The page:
Powerful 'Turning Of The Screw' Haunts At WHAT

By: Ellen Petry Whalen

Kelsey Torstveit and Joe Pietropaolo in “The Turning of the Screw” at Wellfleet Harbor Actors Theater. MICHAEL AND SUZ KARCHMER PHOTO

“The Turn of the Screw” is a Gothic ghost story that is currently haunting Wellfleet Harbor Actors Theater with much success. Adapted from the 1898 novel by Henry James, the delightfully creepy story is open to interpretation, which ultimately produces more questions than answers.

The hour-and-twenty-minute-long play is set in an English country estate called Bly. We are told that the events of the story unfold in seven days, with each one dramatically marked by the narrator.

An English gentleman is guardian to his orphaned nephew and niece, but he doesn’t want to have any dealings with the children. He has empowered a governess to care for Miles and Flora while he remains in London. Mrs. Grose, the housekeeper, quickly befriends the new governess and explains how little Flora no longer speaks after an unfortunate incident. However, with her kind and loving nature, the governess gains the trust of Flora.

The story takes a turn when the 10-year-old Miles is expelled from boarding school for mysterious reasons, and the governess begins to see two ghosts: the former governess and her lover from the estate. The new governess soon believes the children can see the apparitions as well and feels they are playing games with her, going into the garden at night and keeping secrets. As the tale progresses, the governess becomes more and more frantic and unstable.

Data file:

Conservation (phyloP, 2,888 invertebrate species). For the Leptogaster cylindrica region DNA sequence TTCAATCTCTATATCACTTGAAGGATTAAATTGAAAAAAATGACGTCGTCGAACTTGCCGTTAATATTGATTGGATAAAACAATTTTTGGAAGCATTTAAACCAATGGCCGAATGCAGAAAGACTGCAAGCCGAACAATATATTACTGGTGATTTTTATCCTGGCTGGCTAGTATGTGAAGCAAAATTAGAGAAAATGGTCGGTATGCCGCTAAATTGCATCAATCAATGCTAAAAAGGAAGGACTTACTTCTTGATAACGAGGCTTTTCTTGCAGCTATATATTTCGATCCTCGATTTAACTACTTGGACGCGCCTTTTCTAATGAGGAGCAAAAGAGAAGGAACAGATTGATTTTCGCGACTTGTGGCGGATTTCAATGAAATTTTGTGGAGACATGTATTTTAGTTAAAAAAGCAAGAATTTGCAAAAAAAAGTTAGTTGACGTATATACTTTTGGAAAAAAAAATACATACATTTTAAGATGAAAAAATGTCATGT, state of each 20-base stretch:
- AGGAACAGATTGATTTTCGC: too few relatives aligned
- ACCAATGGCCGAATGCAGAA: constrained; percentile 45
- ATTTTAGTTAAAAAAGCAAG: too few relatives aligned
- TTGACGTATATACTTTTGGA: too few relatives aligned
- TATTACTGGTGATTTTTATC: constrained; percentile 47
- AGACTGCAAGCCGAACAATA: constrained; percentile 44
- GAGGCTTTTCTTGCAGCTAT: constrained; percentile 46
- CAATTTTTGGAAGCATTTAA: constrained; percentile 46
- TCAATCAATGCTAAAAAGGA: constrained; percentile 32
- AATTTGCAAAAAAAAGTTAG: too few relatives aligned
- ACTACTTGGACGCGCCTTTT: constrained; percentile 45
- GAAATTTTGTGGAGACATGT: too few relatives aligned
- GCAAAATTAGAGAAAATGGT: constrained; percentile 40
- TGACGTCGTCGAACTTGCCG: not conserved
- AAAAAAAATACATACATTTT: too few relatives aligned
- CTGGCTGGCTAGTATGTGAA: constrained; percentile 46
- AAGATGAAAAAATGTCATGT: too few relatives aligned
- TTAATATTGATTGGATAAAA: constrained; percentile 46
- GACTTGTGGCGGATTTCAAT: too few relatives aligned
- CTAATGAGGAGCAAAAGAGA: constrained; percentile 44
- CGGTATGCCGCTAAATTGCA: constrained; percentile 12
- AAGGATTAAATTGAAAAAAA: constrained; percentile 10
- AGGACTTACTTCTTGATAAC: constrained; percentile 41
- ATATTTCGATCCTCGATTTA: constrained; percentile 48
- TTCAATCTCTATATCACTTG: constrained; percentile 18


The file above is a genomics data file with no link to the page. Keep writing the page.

The two-person play quickly draws the audience into the spooky tale. Kelsey Torstveit masterfully plays the governess. At the start, she is wide-eyed and innocent, ready to take on the world and love her charges unconditionally. Slowly, as the suspense builds with the aid of the noteworthy lighting design, Torstveit becomes hunchbacked and anguished in appearance as her mind grapples with what it perceives to be real.

Impressively, Joe Pietropaolo plays all the other characters, including the children. His height difference between Torstveit and himself only adds to the eerie mood. Tall and lean, the actor’s dark jacket and pants are too short on him, as if a grown man is trying to fit into a child’s clothing, bringing an Edward Gorey drawing to mind. When Pietropaolo portrays each child, Torstveit never looks at him, but rather sets her eyes on an imaginary child much shorter than she, while he answers her from behind, fully absorbed in his role.

The stark, black set is like a third character with its powerful presence and six simple pieces: a slanted black platform on which all the action takes places and symbolically represents the story’s unstable foundation; a bare tree branch hanging overhead; a Victorian-looking chandelier; a Persian rug; a doll house with furniture; and a single dining-room chair.

The mind is a powerful instrument, and in “The Turn of the Screw,” Henry James uses it to his full advantage with his characters and his audience. For over a century, the multiple interpretation of this story has been debated by scholars.

Brilliantly directed and designed by Christopher Ostrom, WHAT’s intense production of the ghost story similarly leaves a lot to the imagination. It’s up to the viewers to interpret what they see and hear, to determine whether it’s madness that undermines the governess or precipitates her story.


“The Turn of the Screw”

At Wellfleet Harbor Actors Theater

Through Oct. 29

Information and reservations 508-349-9428